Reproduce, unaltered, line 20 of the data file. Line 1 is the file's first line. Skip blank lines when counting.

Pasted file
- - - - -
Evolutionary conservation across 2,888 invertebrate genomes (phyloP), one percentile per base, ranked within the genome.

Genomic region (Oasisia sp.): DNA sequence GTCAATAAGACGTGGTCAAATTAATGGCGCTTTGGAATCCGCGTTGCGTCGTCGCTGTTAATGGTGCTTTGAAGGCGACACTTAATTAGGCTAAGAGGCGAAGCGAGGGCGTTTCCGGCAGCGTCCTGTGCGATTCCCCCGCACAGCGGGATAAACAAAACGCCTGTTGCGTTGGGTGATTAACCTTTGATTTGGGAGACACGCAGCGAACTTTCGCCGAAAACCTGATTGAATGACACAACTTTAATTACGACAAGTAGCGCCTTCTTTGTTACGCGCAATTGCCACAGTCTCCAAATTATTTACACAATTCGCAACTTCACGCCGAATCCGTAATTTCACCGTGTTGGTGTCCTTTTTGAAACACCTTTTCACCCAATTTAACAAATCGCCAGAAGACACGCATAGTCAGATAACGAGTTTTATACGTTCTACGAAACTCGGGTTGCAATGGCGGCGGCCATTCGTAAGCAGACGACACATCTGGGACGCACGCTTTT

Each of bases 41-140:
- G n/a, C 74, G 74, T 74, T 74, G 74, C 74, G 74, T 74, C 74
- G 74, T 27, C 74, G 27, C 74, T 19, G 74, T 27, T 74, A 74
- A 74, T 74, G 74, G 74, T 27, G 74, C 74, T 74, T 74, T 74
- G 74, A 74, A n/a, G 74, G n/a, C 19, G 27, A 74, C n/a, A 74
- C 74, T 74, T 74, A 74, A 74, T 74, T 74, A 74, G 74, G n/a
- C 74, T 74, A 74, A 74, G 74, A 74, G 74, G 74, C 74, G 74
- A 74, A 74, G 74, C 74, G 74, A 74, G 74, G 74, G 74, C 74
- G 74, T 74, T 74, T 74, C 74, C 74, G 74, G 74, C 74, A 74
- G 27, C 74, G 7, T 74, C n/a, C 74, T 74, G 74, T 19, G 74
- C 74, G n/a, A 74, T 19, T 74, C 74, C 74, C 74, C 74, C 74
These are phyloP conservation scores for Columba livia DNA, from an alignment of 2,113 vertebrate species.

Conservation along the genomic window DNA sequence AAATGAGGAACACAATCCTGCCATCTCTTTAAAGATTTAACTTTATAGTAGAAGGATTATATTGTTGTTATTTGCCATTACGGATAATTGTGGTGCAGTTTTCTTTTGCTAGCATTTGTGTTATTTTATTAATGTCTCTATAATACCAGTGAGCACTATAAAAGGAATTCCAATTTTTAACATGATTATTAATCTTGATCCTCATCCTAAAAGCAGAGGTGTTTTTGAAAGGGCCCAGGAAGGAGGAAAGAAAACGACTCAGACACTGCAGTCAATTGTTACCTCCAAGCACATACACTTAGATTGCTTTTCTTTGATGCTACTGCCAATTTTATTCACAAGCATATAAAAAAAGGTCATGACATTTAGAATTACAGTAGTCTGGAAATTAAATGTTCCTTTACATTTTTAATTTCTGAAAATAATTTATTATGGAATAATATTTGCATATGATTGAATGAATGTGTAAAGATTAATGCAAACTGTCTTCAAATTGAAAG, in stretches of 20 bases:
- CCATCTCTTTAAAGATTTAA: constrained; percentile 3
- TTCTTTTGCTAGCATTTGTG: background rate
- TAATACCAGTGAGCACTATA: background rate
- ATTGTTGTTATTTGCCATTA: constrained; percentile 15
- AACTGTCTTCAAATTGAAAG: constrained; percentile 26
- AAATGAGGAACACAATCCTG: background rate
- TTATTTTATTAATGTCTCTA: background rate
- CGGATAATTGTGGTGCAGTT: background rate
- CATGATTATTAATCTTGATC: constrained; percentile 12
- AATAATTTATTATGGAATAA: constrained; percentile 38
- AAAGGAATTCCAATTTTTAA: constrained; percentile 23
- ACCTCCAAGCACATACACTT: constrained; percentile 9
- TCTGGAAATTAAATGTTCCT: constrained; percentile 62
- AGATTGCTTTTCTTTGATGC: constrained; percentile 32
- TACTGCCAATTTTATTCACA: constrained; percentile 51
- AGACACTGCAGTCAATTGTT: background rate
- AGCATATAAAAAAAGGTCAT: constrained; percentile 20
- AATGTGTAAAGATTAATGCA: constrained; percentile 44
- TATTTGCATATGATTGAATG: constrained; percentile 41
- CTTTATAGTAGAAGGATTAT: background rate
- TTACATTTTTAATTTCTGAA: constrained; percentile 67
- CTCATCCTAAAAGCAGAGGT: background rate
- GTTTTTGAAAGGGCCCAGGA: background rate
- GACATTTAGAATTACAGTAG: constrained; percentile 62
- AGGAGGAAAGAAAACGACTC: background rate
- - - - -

- AACTGTCTTCAAATTGAAAG: constrained; percentile 26